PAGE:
South Carolina’s Lowcountry is home to more than 20 species of frogs living in our ponds, swamps, lakes, forests and fields.
Story + Photography by Robert Rommel
Green Treefrog on top of pickerelweed
The most visible frog in the Lowcountry is the Green Treefrog, often flocking to lights around houses to feed on the insects that are attracted to these lights. One reason for their abundance is that Green Treefrogs will lay their eggs in nearly any body of freshwater, including large ponds and marshes. Many of our other frogs will refuse to lay their eggs if there are any fish present. Tadpoles grow fast in the Lowcountry. Green Treefrogs will typically emerge from the water as frogs smaller than the nail of your pinkie finger less than two months after egg laying.
Bronze Frog resting on a mossy rock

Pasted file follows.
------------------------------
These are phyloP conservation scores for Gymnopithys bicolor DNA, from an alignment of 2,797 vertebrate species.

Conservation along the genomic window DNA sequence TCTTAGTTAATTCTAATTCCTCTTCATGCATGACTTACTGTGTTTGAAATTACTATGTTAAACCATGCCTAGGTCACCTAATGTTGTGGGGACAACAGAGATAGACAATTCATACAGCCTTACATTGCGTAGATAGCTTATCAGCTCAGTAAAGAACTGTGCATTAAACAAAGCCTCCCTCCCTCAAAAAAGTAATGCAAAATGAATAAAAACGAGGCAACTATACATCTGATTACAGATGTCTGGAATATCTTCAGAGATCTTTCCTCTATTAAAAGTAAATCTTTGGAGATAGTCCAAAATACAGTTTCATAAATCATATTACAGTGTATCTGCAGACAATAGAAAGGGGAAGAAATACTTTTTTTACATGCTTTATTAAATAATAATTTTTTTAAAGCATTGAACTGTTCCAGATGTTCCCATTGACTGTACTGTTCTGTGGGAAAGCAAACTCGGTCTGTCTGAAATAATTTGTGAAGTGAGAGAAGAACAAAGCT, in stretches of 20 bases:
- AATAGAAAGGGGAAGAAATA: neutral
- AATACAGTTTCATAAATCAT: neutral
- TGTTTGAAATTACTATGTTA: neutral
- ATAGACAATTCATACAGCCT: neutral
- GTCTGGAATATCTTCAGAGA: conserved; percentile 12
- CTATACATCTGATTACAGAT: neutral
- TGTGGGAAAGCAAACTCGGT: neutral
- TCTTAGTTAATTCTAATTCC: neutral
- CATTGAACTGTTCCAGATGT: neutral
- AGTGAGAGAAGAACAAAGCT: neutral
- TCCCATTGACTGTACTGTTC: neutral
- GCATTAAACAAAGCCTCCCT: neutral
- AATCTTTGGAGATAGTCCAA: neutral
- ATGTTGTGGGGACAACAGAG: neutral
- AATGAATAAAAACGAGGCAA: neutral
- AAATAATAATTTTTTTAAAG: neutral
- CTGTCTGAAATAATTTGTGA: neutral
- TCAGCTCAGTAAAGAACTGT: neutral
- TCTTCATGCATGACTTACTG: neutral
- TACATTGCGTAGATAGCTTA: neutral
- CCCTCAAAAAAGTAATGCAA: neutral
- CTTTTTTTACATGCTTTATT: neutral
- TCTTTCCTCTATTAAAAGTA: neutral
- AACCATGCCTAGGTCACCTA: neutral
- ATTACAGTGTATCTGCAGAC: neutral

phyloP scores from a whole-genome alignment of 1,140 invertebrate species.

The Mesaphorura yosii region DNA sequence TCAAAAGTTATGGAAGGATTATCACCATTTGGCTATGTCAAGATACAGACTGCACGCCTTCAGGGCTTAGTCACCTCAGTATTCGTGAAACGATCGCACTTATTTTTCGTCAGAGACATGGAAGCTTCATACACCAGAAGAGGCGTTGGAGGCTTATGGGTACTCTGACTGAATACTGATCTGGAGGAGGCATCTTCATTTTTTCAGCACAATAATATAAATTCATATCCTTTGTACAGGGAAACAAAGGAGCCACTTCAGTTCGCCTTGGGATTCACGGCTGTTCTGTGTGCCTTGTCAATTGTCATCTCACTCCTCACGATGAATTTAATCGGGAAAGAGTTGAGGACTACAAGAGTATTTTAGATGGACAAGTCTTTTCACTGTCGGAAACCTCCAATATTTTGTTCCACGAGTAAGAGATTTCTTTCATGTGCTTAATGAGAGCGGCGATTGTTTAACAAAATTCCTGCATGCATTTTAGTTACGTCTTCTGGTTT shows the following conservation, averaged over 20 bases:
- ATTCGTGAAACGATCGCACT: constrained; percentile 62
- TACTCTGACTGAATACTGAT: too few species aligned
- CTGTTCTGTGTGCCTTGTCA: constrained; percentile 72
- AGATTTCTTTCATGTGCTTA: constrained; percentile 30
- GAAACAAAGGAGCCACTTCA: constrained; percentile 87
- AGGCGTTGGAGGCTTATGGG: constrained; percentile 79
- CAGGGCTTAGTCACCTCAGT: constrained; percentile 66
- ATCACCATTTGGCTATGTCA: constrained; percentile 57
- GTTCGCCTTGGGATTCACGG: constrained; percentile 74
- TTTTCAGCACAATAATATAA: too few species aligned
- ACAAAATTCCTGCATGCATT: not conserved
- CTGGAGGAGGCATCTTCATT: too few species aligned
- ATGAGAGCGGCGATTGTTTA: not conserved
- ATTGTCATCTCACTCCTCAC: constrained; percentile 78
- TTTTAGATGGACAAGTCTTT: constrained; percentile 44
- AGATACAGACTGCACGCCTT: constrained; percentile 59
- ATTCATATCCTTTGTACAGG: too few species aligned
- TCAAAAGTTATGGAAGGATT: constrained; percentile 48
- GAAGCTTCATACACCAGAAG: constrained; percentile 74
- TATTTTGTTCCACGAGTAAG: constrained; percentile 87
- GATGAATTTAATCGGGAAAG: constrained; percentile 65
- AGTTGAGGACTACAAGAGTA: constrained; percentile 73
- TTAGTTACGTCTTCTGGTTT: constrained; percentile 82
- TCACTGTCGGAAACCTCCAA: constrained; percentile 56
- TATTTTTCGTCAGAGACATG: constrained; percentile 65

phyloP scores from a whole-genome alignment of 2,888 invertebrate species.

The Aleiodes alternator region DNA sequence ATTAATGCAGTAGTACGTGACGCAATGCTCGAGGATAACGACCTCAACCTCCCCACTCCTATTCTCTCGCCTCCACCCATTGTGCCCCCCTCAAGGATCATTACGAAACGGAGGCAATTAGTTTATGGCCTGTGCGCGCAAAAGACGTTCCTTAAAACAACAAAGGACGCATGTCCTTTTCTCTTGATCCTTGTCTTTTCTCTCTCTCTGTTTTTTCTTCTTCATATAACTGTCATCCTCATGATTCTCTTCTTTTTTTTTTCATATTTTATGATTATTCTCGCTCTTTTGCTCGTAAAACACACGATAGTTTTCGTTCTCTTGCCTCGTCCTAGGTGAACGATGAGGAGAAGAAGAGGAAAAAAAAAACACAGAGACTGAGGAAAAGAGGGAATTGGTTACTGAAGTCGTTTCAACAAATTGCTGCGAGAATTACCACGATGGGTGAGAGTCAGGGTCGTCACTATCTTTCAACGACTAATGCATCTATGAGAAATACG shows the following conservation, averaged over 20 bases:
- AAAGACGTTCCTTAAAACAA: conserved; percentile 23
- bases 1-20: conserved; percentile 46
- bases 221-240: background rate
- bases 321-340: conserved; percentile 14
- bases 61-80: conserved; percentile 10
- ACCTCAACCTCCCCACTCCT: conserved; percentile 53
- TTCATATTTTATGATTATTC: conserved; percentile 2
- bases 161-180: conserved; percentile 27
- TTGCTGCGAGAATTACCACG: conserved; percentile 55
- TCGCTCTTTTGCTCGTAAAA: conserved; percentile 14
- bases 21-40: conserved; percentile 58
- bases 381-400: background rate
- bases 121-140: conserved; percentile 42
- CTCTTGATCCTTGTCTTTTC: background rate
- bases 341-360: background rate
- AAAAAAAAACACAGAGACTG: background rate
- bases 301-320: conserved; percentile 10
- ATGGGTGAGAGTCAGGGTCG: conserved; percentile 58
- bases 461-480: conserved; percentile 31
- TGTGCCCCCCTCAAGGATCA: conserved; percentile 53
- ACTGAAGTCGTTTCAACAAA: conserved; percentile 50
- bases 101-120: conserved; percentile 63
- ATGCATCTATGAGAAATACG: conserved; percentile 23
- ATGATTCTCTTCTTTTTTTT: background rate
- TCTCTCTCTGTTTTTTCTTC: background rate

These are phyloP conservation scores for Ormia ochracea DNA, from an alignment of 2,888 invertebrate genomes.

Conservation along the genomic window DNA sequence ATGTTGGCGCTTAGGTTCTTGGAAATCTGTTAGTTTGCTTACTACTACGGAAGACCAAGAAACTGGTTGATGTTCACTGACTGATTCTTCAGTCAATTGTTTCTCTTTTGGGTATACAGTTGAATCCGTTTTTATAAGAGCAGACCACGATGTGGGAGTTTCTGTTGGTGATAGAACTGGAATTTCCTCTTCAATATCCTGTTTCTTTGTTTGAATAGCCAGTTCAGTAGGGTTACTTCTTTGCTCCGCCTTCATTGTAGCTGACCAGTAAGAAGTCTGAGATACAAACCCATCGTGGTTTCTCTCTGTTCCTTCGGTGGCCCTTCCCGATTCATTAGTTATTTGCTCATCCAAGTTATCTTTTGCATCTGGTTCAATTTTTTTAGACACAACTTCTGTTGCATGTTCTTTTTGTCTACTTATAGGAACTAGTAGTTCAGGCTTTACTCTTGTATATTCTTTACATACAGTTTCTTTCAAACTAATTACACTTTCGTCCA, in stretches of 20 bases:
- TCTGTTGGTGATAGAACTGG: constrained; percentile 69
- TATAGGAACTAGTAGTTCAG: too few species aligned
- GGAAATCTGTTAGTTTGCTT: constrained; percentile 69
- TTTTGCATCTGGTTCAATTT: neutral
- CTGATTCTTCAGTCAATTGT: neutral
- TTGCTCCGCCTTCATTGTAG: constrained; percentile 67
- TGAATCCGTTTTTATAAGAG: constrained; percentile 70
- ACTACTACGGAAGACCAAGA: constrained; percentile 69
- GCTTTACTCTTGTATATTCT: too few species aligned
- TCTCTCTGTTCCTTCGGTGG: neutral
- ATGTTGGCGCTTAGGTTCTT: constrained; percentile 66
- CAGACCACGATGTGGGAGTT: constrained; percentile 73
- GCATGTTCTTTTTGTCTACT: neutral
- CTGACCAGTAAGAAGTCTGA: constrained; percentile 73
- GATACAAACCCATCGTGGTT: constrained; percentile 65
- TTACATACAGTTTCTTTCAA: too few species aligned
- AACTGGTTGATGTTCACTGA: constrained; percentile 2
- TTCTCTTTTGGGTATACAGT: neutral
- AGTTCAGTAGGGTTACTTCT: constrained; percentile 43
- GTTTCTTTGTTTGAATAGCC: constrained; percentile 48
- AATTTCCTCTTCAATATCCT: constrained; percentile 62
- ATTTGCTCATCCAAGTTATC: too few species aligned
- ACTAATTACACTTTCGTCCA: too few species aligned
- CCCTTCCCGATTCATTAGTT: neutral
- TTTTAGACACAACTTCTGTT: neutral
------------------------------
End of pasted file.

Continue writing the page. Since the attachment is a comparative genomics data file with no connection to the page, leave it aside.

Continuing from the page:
Frogs generally have moist skin that is porous and can absorb air or water around them. Because they easily absorb chemicals dissolved in water, frogs are often used as environmental indicators for certain types of aquatic pollution.
Call me maybe
Southern Toad calling
The song of frogs and toads heralds the coming of springtime. In the Lowcountry a few species like the abundant Green Treefrog might call and breed throughout the year, but most of our frogs and toads begin calling sometime between February and April and, depending on weather, might continue on and off until October or even November. Most people know the deep resonating call of the bullfrog, but some frogs sound like birds, whistles, bells or dogs. One of our species even got its name when people decided its grunts sounded like those of farmyard pigs.
Bronze Frog looking out from duckweeds
If you see two small eyes looking up at you from the surface of a lagoon, it could be a baby alligator but it might also be a frog. Frogs have a special membrane that they use to see equally well above and below water. People use their tongues to help swallow their food. Frog tongues are attached at the front of the mouth so they close their eyes and retract their eyes into their skull to help push food down as they swallow.
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